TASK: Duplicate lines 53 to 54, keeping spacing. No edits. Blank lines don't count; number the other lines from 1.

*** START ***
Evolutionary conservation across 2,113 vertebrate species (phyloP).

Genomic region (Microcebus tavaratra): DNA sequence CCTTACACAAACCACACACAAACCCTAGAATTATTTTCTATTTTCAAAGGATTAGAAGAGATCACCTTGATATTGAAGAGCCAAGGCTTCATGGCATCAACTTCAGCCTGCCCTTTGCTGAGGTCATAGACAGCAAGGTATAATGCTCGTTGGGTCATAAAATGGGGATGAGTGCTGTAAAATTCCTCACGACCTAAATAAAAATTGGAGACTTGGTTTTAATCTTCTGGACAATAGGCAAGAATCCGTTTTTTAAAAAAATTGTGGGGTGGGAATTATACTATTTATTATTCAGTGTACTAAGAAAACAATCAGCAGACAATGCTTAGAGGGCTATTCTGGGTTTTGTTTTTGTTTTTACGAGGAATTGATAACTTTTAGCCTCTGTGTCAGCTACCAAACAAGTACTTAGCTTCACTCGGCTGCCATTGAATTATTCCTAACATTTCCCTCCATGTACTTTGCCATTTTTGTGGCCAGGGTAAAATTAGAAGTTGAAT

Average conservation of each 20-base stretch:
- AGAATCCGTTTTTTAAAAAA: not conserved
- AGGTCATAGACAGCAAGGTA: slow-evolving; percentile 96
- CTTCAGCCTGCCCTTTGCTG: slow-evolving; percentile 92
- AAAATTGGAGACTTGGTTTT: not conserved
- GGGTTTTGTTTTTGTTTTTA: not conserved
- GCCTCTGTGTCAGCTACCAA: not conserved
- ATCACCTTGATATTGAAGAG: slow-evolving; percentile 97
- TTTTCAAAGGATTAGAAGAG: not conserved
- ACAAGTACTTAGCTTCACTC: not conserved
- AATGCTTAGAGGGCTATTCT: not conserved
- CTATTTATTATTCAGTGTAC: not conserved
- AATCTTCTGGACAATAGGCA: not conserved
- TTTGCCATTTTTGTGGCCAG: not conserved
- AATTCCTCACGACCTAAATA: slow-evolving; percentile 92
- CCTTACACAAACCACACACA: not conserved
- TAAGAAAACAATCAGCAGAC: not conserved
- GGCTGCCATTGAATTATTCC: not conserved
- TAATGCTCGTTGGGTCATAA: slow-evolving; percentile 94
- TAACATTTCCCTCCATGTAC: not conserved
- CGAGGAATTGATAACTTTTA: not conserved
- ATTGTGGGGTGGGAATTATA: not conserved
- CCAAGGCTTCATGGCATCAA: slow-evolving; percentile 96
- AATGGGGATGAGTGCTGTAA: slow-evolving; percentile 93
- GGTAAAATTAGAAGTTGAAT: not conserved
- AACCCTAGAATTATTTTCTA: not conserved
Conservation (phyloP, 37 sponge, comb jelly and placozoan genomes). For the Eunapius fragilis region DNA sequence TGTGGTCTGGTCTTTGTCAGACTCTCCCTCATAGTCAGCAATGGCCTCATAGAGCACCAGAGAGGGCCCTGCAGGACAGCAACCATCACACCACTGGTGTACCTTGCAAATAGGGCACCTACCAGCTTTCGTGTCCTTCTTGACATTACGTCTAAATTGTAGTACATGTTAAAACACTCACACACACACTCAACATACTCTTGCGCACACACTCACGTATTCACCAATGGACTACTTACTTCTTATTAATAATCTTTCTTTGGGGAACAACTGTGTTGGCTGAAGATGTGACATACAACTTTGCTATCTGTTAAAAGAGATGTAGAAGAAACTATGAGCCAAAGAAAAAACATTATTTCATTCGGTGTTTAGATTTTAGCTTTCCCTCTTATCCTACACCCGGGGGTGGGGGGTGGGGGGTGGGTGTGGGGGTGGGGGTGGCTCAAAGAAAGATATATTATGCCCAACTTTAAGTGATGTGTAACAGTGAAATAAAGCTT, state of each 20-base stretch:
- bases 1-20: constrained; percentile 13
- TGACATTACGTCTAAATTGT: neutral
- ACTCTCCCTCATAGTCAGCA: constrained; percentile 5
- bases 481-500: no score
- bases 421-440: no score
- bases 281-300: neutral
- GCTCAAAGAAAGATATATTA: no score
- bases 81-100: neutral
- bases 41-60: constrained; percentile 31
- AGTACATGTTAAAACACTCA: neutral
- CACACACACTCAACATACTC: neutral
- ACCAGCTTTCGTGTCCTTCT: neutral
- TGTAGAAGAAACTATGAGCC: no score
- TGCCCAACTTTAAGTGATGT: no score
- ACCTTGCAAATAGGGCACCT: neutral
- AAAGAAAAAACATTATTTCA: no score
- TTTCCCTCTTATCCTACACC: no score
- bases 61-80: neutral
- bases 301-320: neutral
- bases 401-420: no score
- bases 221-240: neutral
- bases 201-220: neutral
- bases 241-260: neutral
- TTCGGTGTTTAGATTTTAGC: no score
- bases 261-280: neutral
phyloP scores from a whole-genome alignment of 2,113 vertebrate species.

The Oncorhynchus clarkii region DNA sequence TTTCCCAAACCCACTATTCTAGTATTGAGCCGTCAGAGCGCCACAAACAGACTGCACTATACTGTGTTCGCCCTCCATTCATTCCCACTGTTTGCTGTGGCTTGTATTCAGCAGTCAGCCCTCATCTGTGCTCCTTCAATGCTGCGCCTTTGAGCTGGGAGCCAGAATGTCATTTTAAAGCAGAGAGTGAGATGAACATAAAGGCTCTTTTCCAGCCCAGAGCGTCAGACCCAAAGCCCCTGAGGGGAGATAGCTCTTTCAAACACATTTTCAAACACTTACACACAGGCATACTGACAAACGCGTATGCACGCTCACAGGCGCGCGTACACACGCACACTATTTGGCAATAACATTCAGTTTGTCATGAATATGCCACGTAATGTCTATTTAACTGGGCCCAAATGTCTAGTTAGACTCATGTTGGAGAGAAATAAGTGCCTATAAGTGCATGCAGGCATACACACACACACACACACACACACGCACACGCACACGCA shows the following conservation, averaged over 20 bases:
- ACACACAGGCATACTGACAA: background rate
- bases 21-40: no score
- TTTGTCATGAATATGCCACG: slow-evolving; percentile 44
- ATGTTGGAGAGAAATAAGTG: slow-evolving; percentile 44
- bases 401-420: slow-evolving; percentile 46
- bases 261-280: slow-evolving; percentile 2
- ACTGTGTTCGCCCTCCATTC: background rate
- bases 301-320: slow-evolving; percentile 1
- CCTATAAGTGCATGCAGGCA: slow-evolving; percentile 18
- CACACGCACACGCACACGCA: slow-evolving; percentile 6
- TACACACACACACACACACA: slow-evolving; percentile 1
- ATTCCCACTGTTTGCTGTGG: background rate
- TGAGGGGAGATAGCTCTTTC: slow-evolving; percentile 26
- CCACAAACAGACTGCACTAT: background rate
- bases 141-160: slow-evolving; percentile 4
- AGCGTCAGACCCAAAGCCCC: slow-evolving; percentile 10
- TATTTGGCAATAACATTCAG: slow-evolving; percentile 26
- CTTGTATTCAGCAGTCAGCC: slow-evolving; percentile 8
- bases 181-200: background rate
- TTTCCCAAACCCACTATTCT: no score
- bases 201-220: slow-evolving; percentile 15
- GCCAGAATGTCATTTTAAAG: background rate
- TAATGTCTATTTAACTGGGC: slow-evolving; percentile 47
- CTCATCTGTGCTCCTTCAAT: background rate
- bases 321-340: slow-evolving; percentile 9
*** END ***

- TTCGGTGTTTAGATTTTAGC: no score
- bases 261-280: neutral